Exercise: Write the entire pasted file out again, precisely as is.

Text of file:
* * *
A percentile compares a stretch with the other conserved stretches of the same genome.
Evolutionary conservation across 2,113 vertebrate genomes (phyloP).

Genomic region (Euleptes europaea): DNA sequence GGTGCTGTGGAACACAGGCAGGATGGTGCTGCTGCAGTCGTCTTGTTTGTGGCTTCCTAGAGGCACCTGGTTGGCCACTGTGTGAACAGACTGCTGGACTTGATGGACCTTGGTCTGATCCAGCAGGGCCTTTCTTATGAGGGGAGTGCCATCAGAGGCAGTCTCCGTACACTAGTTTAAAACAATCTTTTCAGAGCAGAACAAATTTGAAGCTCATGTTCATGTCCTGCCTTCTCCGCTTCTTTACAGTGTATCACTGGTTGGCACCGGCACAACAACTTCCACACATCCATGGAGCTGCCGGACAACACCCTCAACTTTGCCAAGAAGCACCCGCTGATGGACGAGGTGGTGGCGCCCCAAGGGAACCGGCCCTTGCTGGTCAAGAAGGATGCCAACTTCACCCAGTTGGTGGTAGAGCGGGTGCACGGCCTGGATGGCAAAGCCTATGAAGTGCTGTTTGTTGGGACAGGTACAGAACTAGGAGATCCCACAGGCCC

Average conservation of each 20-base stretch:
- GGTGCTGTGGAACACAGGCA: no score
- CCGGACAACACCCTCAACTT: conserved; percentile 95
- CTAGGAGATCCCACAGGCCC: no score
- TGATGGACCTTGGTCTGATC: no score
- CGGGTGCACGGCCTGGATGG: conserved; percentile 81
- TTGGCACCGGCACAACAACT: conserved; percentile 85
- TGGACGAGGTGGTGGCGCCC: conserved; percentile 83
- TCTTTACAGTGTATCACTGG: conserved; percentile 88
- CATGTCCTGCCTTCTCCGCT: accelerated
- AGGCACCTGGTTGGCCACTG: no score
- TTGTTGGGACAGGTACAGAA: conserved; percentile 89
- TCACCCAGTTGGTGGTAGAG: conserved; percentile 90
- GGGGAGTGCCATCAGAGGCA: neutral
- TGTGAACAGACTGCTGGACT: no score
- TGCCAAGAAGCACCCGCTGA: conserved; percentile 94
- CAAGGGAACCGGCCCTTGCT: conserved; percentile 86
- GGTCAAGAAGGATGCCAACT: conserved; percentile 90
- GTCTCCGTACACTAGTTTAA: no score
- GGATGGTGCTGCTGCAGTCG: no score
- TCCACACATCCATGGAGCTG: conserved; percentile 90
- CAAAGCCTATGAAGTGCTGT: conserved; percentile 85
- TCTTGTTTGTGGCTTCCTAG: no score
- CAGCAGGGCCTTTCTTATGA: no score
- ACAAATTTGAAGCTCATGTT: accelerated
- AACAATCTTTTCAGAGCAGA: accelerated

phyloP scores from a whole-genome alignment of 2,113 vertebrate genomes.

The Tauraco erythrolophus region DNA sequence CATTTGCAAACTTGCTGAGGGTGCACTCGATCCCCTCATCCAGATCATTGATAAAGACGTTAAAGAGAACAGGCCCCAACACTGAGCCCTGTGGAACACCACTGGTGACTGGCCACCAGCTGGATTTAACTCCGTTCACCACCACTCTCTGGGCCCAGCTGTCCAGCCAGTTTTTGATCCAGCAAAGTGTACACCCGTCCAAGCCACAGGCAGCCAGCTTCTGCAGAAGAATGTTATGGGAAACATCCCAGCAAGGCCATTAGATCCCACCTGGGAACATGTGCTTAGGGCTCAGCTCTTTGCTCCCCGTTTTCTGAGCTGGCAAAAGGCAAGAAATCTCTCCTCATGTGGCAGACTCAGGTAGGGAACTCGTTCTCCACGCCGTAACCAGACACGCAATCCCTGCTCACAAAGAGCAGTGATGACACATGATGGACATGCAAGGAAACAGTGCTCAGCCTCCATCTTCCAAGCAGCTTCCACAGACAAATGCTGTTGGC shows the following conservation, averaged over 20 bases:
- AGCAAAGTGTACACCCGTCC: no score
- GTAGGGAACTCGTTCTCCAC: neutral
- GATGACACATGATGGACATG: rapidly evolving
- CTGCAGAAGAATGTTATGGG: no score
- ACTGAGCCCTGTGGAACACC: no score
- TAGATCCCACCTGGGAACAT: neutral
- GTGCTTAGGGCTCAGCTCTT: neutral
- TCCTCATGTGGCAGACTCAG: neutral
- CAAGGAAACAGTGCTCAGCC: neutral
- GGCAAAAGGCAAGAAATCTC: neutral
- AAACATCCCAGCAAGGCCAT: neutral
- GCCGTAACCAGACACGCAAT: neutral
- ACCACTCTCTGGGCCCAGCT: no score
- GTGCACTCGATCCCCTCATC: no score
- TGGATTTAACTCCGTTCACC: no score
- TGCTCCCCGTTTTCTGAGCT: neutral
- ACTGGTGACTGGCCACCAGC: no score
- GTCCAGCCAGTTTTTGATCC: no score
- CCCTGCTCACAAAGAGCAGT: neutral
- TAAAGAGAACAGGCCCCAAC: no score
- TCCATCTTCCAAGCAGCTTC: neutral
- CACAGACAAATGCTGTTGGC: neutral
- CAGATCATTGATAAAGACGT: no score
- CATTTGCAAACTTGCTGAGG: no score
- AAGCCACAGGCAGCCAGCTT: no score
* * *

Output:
A percentile compares a stretch with the other conserved stretches of the same genome.
Evolutionary conservation across 2,113 vertebrate genomes (phyloP).

Genomic region (Euleptes europaea): DNA sequence GGTGCTGTGGAACACAGGCAGGATGGTGCTGCTGCAGTCGTCTTGTTTGTGGCTTCCTAGAGGCACCTGGTTGGCCACTGTGTGAACAGACTGCTGGACTTGATGGACCTTGGTCTGATCCAGCAGGGCCTTTCTTATGAGGGGAGTGCCATCAGAGGCAGTCTCCGTACACTAGTTTAAAACAATCTTTTCAGAGCAGAACAAATTTGAAGCTCATGTTCATGTCCTGCCTTCTCCGCTTCTTTACAGTGTATCACTGGTTGGCACCGGCACAACAACTTCCACACATCCATGGAGCTGCCGGACAACACCCTCAACTTTGCCAAGAAGCACCCGCTGATGGACGAGGTGGTGGCGCCCCAAGGGAACCGGCCCTTGCTGGTCAAGAAGGATGCCAACTTCACCCAGTTGGTGGTAGAGCGGGTGCACGGCCTGGATGGCAAAGCCTATGAAGTGCTGTTTGTTGGGACAGGTACAGAACTAGGAGATCCCACAGGCCC

Average conservation of each 20-base stretch:
- GGTGCTGTGGAACACAGGCA: no score
- CCGGACAACACCCTCAACTT: conserved; percentile 95
- CTAGGAGATCCCACAGGCCC: no score
- TGATGGACCTTGGTCTGATC: no score
- CGGGTGCACGGCCTGGATGG: conserved; percentile 81
- TTGGCACCGGCACAACAACT: conserved; percentile 85
- TGGACGAGGTGGTGGCGCCC: conserved; percentile 83
- TCTTTACAGTGTATCACTGG: conserved; percentile 88
- CATGTCCTGCCTTCTCCGCT: accelerated
- AGGCACCTGGTTGGCCACTG: no score
- TTGTTGGGACAGGTACAGAA: conserved; percentile 89
- TCACCCAGTTGGTGGTAGAG: conserved; percentile 90
- GGGGAGTGCCATCAGAGGCA: neutral
- TGTGAACAGACTGCTGGACT: no score
- TGCCAAGAAGCACCCGCTGA: conserved; percentile 94
- CAAGGGAACCGGCCCTTGCT: conserved; percentile 86
- GGTCAAGAAGGATGCCAACT: conserved; percentile 90
- GTCTCCGTACACTAGTTTAA: no score
- GGATGGTGCTGCTGCAGTCG: no score
- TCCACACATCCATGGAGCTG: conserved; percentile 90
- CAAAGCCTATGAAGTGCTGT: conserved; percentile 85
- TCTTGTTTGTGGCTTCCTAG: no score
- CAGCAGGGCCTTTCTTATGA: no score
- ACAAATTTGAAGCTCATGTT: accelerated
- AACAATCTTTTCAGAGCAGA: accelerated

phyloP scores from a whole-genome alignment of 2,113 vertebrate genomes.

The Tauraco erythrolophus region DNA sequence CATTTGCAAACTTGCTGAGGGTGCACTCGATCCCCTCATCCAGATCATTGATAAAGACGTTAAAGAGAACAGGCCCCAACACTGAGCCCTGTGGAACACCACTGGTGACTGGCCACCAGCTGGATTTAACTCCGTTCACCACCACTCTCTGGGCCCAGCTGTCCAGCCAGTTTTTGATCCAGCAAAGTGTACACCCGTCCAAGCCACAGGCAGCCAGCTTCTGCAGAAGAATGTTATGGGAAACATCCCAGCAAGGCCATTAGATCCCACCTGGGAACATGTGCTTAGGGCTCAGCTCTTTGCTCCCCGTTTTCTGAGCTGGCAAAAGGCAAGAAATCTCTCCTCATGTGGCAGACTCAGGTAGGGAACTCGTTCTCCACGCCGTAACCAGACACGCAATCCCTGCTCACAAAGAGCAGTGATGACACATGATGGACATGCAAGGAAACAGTGCTCAGCCTCCATCTTCCAAGCAGCTTCCACAGACAAATGCTGTTGGC shows the following conservation, averaged over 20 bases:
- AGCAAAGTGTACACCCGTCC: no score
- GTAGGGAACTCGTTCTCCAC: neutral
- GATGACACATGATGGACATG: rapidly evolving
- CTGCAGAAGAATGTTATGGG: no score
- ACTGAGCCCTGTGGAACACC: no score
- TAGATCCCACCTGGGAACAT: neutral
- GTGCTTAGGGCTCAGCTCTT: neutral
- TCCTCATGTGGCAGACTCAG: neutral
- CAAGGAAACAGTGCTCAGCC: neutral
- GGCAAAAGGCAAGAAATCTC: neutral
- AAACATCCCAGCAAGGCCAT: neutral
- GCCGTAACCAGACACGCAAT: neutral
- ACCACTCTCTGGGCCCAGCT: no score
- GTGCACTCGATCCCCTCATC: no score
- TGGATTTAACTCCGTTCACC: no score
- TGCTCCCCGTTTTCTGAGCT: neutral
- ACTGGTGACTGGCCACCAGC: no score
- GTCCAGCCAGTTTTTGATCC: no score
- CCCTGCTCACAAAGAGCAGT: neutral
- TAAAGAGAACAGGCCCCAAC: no score
- TCCATCTTCCAAGCAGCTTC: neutral
- CACAGACAAATGCTGTTGGC: neutral
- CAGATCATTGATAAAGACGT: no score
- CATTTGCAAACTTGCTGAGG: no score
- AAGCCACAGGCAGCCAGCTT: no score